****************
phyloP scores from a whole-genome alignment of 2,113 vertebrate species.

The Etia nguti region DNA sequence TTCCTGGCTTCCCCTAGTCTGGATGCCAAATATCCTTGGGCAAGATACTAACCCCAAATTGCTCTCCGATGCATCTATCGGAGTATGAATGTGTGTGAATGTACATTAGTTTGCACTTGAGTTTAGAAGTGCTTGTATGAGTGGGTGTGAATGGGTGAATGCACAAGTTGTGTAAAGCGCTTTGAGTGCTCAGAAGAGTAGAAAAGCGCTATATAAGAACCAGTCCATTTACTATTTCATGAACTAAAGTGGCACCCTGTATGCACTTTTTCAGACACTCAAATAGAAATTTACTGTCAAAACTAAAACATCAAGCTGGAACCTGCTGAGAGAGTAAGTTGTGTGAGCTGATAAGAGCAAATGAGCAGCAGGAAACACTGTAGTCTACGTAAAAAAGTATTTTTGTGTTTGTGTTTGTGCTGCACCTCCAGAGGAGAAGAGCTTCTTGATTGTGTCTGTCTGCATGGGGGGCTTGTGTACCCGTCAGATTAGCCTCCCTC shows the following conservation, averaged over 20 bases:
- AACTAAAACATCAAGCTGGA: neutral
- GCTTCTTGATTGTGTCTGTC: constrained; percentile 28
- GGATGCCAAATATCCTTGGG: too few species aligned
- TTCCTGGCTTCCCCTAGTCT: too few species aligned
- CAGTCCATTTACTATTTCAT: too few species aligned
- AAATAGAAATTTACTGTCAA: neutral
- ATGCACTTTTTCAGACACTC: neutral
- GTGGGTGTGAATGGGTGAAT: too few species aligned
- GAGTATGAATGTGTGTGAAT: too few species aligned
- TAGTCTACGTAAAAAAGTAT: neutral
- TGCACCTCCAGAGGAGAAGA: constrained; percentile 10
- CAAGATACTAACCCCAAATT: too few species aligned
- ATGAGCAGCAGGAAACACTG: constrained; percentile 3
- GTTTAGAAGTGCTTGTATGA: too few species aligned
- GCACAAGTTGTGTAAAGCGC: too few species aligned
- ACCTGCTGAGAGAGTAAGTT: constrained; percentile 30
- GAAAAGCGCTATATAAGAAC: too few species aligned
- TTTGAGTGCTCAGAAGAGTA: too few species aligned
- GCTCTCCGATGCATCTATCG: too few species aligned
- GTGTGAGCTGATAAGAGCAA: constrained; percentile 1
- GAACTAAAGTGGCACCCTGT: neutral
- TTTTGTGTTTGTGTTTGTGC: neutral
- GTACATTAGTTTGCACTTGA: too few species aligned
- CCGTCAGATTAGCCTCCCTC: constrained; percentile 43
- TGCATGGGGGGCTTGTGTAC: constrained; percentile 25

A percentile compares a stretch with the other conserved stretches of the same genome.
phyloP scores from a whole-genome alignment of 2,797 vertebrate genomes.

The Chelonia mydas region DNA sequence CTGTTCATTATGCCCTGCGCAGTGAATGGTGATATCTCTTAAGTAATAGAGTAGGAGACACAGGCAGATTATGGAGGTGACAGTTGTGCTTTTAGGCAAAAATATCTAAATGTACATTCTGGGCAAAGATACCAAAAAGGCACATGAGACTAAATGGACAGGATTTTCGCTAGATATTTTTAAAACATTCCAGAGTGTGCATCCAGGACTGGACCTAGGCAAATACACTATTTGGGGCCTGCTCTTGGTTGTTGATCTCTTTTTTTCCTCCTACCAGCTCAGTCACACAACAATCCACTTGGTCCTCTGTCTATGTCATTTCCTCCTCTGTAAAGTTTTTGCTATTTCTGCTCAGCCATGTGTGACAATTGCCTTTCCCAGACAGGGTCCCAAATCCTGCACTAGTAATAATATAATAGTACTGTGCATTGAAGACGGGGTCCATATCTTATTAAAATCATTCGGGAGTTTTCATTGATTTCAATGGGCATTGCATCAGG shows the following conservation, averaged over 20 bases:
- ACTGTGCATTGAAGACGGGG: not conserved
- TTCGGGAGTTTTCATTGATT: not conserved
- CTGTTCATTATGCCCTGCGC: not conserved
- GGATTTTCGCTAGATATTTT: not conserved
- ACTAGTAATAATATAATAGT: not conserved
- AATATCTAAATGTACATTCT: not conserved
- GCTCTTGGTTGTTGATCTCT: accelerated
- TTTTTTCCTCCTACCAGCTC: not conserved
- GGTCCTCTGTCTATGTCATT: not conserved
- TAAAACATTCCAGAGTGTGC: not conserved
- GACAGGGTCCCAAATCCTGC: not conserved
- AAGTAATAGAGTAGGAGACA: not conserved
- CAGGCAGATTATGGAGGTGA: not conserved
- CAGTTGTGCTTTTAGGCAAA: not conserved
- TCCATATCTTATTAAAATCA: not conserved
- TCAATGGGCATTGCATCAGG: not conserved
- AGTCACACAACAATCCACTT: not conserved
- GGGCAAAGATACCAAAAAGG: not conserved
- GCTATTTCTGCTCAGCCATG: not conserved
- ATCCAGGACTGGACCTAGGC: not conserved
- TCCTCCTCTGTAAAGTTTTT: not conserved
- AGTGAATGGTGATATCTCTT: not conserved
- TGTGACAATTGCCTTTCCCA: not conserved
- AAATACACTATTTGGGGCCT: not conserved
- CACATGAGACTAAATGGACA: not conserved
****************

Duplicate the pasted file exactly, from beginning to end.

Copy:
phyloP scores from a whole-genome alignment of 2,113 vertebrate species.

The Etia nguti region DNA sequence TTCCTGGCTTCCCCTAGTCTGGATGCCAAATATCCTTGGGCAAGATACTAACCCCAAATTGCTCTCCGATGCATCTATCGGAGTATGAATGTGTGTGAATGTACATTAGTTTGCACTTGAGTTTAGAAGTGCTTGTATGAGTGGGTGTGAATGGGTGAATGCACAAGTTGTGTAAAGCGCTTTGAGTGCTCAGAAGAGTAGAAAAGCGCTATATAAGAACCAGTCCATTTACTATTTCATGAACTAAAGTGGCACCCTGTATGCACTTTTTCAGACACTCAAATAGAAATTTACTGTCAAAACTAAAACATCAAGCTGGAACCTGCTGAGAGAGTAAGTTGTGTGAGCTGATAAGAGCAAATGAGCAGCAGGAAACACTGTAGTCTACGTAAAAAAGTATTTTTGTGTTTGTGTTTGTGCTGCACCTCCAGAGGAGAAGAGCTTCTTGATTGTGTCTGTCTGCATGGGGGGCTTGTGTACCCGTCAGATTAGCCTCCCTC shows the following conservation, averaged over 20 bases:
- AACTAAAACATCAAGCTGGA: neutral
- GCTTCTTGATTGTGTCTGTC: constrained; percentile 28
- GGATGCCAAATATCCTTGGG: too few species aligned
- TTCCTGGCTTCCCCTAGTCT: too few species aligned
- CAGTCCATTTACTATTTCAT: too few species aligned
- AAATAGAAATTTACTGTCAA: neutral
- ATGCACTTTTTCAGACACTC: neutral
- GTGGGTGTGAATGGGTGAAT: too few species aligned
- GAGTATGAATGTGTGTGAAT: too few species aligned
- TAGTCTACGTAAAAAAGTAT: neutral
- TGCACCTCCAGAGGAGAAGA: constrained; percentile 10
- CAAGATACTAACCCCAAATT: too few species aligned
- ATGAGCAGCAGGAAACACTG: constrained; percentile 3
- GTTTAGAAGTGCTTGTATGA: too few species aligned
- GCACAAGTTGTGTAAAGCGC: too few species aligned
- ACCTGCTGAGAGAGTAAGTT: constrained; percentile 30
- GAAAAGCGCTATATAAGAAC: too few species aligned
- TTTGAGTGCTCAGAAGAGTA: too few species aligned
- GCTCTCCGATGCATCTATCG: too few species aligned
- GTGTGAGCTGATAAGAGCAA: constrained; percentile 1
- GAACTAAAGTGGCACCCTGT: neutral
- TTTTGTGTTTGTGTTTGTGC: neutral
- GTACATTAGTTTGCACTTGA: too few species aligned
- CCGTCAGATTAGCCTCCCTC: constrained; percentile 43
- TGCATGGGGGGCTTGTGTAC: constrained; percentile 25

A percentile compares a stretch with the other conserved stretches of the same genome.
phyloP scores from a whole-genome alignment of 2,797 vertebrate genomes.

The Chelonia mydas region DNA sequence CTGTTCATTATGCCCTGCGCAGTGAATGGTGATATCTCTTAAGTAATAGAGTAGGAGACACAGGCAGATTATGGAGGTGACAGTTGTGCTTTTAGGCAAAAATATCTAAATGTACATTCTGGGCAAAGATACCAAAAAGGCACATGAGACTAAATGGACAGGATTTTCGCTAGATATTTTTAAAACATTCCAGAGTGTGCATCCAGGACTGGACCTAGGCAAATACACTATTTGGGGCCTGCTCTTGGTTGTTGATCTCTTTTTTTCCTCCTACCAGCTCAGTCACACAACAATCCACTTGGTCCTCTGTCTATGTCATTTCCTCCTCTGTAAAGTTTTTGCTATTTCTGCTCAGCCATGTGTGACAATTGCCTTTCCCAGACAGGGTCCCAAATCCTGCACTAGTAATAATATAATAGTACTGTGCATTGAAGACGGGGTCCATATCTTATTAAAATCATTCGGGAGTTTTCATTGATTTCAATGGGCATTGCATCAGG shows the following conservation, averaged over 20 bases:
- ACTGTGCATTGAAGACGGGG: not conserved
- TTCGGGAGTTTTCATTGATT: not conserved
- CTGTTCATTATGCCCTGCGC: not conserved
- GGATTTTCGCTAGATATTTT: not conserved
- ACTAGTAATAATATAATAGT: not conserved
- AATATCTAAATGTACATTCT: not conserved
- GCTCTTGGTTGTTGATCTCT: accelerated
- TTTTTTCCTCCTACCAGCTC: not conserved
- GGTCCTCTGTCTATGTCATT: not conserved
- TAAAACATTCCAGAGTGTGC: not conserved
- GACAGGGTCCCAAATCCTGC: not conserved
- AAGTAATAGAGTAGGAGACA: not conserved
- CAGGCAGATTATGGAGGTGA: not conserved
- CAGTTGTGCTTTTAGGCAAA: not conserved
- TCCATATCTTATTAAAATCA: not conserved
- TCAATGGGCATTGCATCAGG: not conserved
- AGTCACACAACAATCCACTT: not conserved
- GGGCAAAGATACCAAAAAGG: not conserved
- GCTATTTCTGCTCAGCCATG: not conserved
- ATCCAGGACTGGACCTAGGC: not conserved
- TCCTCCTCTGTAAAGTTTTT: not conserved
- AGTGAATGGTGATATCTCTT: not conserved
- TGTGACAATTGCCTTTCCCA: not conserved
- AAATACACTATTTGGGGCCT: not conserved
- CACATGAGACTAAATGGACA: not conserved